Changes For Sunscreen
Now that the warmer weather is hear and there’s gonna be a lot of time of fun in the sun.
Your sunscreen may not be up to standards.
The Food and Drug Administration ordered sunscreen companies in 2011 to clear up confusion over claims to block damaging ultraviolet rays, prevent skin cancer and premature aging.
The revised labels were supposed to be on the shelf by June 2012, but last week the FDA announced sunscreen companies will have six more months to comply.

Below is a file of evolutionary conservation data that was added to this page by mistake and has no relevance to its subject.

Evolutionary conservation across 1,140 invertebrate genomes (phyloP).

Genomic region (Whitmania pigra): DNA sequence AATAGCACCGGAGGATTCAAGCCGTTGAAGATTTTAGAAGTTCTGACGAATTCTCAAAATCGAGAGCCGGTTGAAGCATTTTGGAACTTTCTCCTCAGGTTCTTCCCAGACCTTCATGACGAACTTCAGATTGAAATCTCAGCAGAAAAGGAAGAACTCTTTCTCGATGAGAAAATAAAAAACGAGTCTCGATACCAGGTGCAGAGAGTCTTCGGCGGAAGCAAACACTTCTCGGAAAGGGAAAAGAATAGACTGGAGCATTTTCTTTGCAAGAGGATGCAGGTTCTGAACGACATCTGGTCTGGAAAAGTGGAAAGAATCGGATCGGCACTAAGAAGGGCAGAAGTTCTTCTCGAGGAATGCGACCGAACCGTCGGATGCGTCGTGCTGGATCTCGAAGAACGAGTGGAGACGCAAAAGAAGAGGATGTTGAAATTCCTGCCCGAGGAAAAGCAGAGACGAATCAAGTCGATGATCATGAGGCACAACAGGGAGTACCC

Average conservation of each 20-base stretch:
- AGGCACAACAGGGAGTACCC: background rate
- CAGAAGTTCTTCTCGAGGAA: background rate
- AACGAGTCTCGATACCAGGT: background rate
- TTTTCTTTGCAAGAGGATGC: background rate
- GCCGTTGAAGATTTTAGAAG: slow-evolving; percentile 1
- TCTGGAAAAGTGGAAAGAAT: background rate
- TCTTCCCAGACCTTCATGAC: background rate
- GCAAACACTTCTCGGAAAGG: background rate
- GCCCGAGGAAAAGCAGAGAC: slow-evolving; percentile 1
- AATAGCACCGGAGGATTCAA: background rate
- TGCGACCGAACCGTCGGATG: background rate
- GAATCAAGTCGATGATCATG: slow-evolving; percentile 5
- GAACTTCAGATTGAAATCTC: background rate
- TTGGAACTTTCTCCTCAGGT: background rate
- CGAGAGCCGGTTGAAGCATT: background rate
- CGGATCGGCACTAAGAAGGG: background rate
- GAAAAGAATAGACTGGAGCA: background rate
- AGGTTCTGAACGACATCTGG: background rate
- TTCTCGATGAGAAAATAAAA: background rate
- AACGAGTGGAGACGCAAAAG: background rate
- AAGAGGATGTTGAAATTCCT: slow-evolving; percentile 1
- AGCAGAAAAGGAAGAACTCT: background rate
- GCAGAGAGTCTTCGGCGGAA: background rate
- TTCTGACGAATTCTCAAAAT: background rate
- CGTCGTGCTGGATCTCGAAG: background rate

On current packaging, the SPF only measures protection from sunburn causing UVB rays, not the deeper UVA rays which can cause cancer.
One of the new requirements by the FDA is letting consumers know on the label how often sunscreen should be applied. All the new labels will say water resistant for up to 40 or 80 minutes. That means it should be re-applied at least every 40 or 80 minutes, but more often if you'll be getting wet.
Two words that won't be allowed on new labels are proof and block.
For instance, the labels can't call themselves water or sweat proof and they can't say the product is a sun block.
The FDA says there's no such thing as a sun block.
Look for the changes in sunscreen in place by summer 2013.